Health & Medicine

Watching your waistline? Study links poor hydration and obesity

Watching your waistline? Pay attention to how thirsty you are, suggests a new study that found a link between poor hydration and obesity.

Using information from a national health and nutrition survey and urine tests to gauge hydration, University of Michigan researchers discovered that those who didn’t consume enough water were more likely to be obese than hydrated adults.

The thirsty group also had higher body mass index numbers than others.

Drinking water — especially before meals — is a popular technique among those trying to lose weight. But there hadn’t been scientific proof of its effectiveness before this study, which expanded the focus to include foods with high water content.

“What we showed is there is a relationship between hydration status and weight status,” lead author Dr. Tammy Chang said.

The study was published in the July/August issue of the Annals of Family Medicine.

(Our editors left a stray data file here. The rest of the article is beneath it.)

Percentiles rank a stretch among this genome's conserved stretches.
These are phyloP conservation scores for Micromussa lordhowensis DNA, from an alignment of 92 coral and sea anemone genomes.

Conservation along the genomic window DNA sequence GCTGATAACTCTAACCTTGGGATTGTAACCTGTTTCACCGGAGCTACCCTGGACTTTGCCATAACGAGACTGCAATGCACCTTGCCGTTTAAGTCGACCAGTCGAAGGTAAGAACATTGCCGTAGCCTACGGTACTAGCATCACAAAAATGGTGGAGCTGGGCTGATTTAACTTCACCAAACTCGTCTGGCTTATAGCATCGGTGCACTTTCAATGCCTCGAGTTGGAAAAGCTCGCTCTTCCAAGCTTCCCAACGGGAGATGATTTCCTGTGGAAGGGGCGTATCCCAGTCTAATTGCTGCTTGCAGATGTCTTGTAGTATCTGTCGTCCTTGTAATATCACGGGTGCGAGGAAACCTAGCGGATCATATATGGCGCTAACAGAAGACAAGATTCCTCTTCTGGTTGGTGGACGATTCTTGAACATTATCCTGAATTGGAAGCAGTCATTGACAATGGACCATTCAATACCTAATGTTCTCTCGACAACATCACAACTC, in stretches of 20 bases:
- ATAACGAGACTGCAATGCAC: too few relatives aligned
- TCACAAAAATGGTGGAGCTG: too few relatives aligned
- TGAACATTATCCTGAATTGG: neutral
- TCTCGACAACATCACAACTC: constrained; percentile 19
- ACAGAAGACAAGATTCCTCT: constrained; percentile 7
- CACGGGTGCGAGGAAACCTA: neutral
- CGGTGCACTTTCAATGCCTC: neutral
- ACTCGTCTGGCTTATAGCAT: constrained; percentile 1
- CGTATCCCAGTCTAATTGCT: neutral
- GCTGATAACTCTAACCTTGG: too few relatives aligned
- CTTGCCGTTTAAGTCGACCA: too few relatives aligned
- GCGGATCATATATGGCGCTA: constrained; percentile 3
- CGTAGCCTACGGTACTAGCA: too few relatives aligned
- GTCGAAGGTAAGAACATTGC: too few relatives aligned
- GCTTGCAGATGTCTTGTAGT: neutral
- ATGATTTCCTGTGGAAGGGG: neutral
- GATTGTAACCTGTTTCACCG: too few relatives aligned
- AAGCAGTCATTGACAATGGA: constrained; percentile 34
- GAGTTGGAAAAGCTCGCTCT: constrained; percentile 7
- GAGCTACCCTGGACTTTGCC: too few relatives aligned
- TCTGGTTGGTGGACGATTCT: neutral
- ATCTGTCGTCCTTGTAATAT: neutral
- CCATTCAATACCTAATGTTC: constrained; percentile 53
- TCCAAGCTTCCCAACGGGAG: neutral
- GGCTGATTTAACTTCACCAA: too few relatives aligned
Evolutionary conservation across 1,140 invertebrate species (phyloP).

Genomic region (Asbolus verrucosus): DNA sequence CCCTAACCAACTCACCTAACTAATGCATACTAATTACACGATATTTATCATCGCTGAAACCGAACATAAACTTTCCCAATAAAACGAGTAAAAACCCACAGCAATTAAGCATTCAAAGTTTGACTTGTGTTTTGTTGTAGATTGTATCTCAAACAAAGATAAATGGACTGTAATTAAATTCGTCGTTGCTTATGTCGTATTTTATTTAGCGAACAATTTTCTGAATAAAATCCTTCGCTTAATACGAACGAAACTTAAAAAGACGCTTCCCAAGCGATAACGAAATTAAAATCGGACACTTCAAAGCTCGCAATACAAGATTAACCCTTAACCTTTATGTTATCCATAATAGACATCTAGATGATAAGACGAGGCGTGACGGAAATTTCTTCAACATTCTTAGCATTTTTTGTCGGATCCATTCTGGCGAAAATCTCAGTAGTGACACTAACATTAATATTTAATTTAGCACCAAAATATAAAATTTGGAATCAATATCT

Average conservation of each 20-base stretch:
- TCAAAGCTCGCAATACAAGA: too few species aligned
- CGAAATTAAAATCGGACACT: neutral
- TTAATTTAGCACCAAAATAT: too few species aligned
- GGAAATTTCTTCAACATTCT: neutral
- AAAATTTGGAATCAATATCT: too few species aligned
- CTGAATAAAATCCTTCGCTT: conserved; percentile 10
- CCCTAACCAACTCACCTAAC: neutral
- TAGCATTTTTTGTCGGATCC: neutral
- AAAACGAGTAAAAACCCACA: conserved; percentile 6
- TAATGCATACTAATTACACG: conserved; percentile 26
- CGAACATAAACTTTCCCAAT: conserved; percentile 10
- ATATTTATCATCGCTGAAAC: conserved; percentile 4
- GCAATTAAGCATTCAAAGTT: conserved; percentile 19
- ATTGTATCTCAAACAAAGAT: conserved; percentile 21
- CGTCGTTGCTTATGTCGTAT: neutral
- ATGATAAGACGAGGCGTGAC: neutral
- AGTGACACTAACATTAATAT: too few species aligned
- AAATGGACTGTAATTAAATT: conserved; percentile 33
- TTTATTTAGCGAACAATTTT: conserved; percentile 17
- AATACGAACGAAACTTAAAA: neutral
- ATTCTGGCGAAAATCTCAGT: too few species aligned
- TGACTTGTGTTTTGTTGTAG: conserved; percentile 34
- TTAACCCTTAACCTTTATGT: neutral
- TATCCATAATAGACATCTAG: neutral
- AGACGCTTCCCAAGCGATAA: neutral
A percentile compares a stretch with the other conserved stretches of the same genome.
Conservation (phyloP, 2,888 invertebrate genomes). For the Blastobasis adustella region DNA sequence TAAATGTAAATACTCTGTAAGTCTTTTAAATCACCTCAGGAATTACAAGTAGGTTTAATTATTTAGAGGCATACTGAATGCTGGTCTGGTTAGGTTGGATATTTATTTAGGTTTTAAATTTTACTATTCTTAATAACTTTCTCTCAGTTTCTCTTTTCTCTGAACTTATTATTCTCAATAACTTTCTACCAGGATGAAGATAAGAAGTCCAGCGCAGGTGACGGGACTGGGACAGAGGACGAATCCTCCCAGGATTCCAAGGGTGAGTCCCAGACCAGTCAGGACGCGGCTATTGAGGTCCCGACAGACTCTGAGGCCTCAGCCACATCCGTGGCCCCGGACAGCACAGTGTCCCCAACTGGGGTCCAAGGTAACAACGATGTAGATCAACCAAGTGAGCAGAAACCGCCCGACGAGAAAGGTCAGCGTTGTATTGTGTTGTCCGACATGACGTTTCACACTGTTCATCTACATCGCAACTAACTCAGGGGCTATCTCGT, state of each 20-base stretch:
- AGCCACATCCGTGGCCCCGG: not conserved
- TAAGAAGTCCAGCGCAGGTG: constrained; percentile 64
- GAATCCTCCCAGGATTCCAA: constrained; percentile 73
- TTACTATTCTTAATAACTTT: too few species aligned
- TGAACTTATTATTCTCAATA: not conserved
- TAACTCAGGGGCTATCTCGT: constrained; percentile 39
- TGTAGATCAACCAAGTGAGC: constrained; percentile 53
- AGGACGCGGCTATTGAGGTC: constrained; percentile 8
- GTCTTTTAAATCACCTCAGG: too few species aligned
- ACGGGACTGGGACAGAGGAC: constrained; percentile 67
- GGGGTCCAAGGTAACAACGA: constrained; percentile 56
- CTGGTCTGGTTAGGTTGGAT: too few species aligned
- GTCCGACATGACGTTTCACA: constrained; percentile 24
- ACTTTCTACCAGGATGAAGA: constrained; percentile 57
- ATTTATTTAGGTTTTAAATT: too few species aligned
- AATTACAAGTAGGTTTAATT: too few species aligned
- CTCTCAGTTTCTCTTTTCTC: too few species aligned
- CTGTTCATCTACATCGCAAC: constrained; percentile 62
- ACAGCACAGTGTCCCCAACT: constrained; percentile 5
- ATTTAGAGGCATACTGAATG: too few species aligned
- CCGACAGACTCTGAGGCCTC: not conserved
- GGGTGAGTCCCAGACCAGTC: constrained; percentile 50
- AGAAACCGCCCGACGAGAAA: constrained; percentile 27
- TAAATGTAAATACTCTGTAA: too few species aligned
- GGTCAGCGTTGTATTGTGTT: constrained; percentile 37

Previous studies on water intake and obesity have produced mixed results. In the Michigan study, the authors reported a “significant association” between inadequate hydration and obesity, adding that the relationship “suggests that water, an essential nutrient, may deserve greater focus in weight management research and clinical strategies.”

Those who were well hydrated probably didn’t rely solely on water, Chang said. They consumed fruits and vegetables, which typically have much more water than processed foods. They’re also lower in calories.

How can you tell if you’re getting enough water? One of the easiest ways to know is to look at the color of your urine, Chang said. Dark yellow means you’re running low on fluids. “If it’s more like the color of water, chances are you’re pretty well hydrated.”